- CISO with experience in responding to cyberattacks and data breaches, and the identification, retrieval and production of electronic documents and data in litigation and regulatory inquiries. This would be a CISO who is experienced in working in cross-functional teams, including the privacy and legal teams, and understands the demands and requirements involved regulatory responses;
- CPO with significant data breach responses and information security/cybersecurity experience. This would be a CPO who works closely with the CISO and IT team, and/or a CPO who works closely with Data Analytic team(s) and/or Product Development team(s);
- GC who is experienced in eDiscovery, data breach and broadly understands data analytic technologies and the important opportunities they present to the organisation.
A key issue for the organisation in adding Information Governance leadership responsibilities to the existing responsibilities of the C-level executive is whether they are able to adequately lead Information Governance as well as effectively discharge the responsibilities of their current position. This will depend on whether the additional responsibilities will be supported by the necessary resourcing to support their CIGO role and their current position, and whether they are able to delegate, as appropriate, current responsibilities to ensure they can dedicate sufficient time to their Information Governance responsibilities.
Mastercard implemented an Information Governance program beginning in 2013 to assist with the digital transformation of the organisation at that time. Ms JoAnn Stonier leads the Information Governance and Privacy program for Mastercard on a worldwide basis.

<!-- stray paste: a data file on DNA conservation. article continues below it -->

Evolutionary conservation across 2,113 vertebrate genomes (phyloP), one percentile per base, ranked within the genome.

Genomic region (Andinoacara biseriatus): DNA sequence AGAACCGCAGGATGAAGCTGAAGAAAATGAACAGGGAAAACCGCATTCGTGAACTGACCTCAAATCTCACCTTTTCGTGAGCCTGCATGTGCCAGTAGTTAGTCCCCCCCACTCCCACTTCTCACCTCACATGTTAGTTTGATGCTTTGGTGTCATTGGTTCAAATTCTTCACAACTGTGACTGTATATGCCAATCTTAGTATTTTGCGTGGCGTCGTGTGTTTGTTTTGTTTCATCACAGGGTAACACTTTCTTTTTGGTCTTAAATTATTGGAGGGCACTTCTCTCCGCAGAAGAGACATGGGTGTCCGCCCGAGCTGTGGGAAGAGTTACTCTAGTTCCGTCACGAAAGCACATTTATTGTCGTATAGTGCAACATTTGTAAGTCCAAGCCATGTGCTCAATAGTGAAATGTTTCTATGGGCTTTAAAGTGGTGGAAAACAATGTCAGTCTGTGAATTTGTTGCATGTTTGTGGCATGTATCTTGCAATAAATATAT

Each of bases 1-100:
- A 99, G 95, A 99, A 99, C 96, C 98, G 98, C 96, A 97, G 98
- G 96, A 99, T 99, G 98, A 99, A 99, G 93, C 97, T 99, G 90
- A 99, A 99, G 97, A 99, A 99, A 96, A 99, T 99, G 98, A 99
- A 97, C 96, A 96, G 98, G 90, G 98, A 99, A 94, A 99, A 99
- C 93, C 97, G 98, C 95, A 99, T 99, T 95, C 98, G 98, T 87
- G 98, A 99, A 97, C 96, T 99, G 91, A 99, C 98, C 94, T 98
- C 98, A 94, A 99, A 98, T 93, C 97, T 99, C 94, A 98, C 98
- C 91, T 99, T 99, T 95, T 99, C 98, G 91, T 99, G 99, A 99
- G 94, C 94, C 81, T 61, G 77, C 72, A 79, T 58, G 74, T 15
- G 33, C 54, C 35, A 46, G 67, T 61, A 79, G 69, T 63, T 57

Ms Stonier explains that, ‘MasterCard continually works on building information governance into all of its data and product development efforts. As Mastercards’s business uses of data have changed, our information governance and data privacy team has gone from a team of me to a team of over 40 individuals who are imbedded with our business partners in order to improve our data practices every day. Along the way, we’ve evolved from gate keeping function to one that is more integrated with our business teams which allows us to build and improve our data strategy and develop solutions that enable the growth and advancement of our business.’
Ms Stonier sees the role of Chief Information Governance officer as, ‘leading strategy, building infrastructure, working with regulators, building partnerships, and defining best practices’.
Transpower is the owner and operator of New Zealand’s national electricity transmission grid. It also operates the country’s wholesale electricity market. As a critical infrastructure provider, Transpower is part of New Zealand’s earthquake disaster response strategy, requiring a strong focus on accurate real-time asset information for business resilience and the continuing safety of their staff and service providers.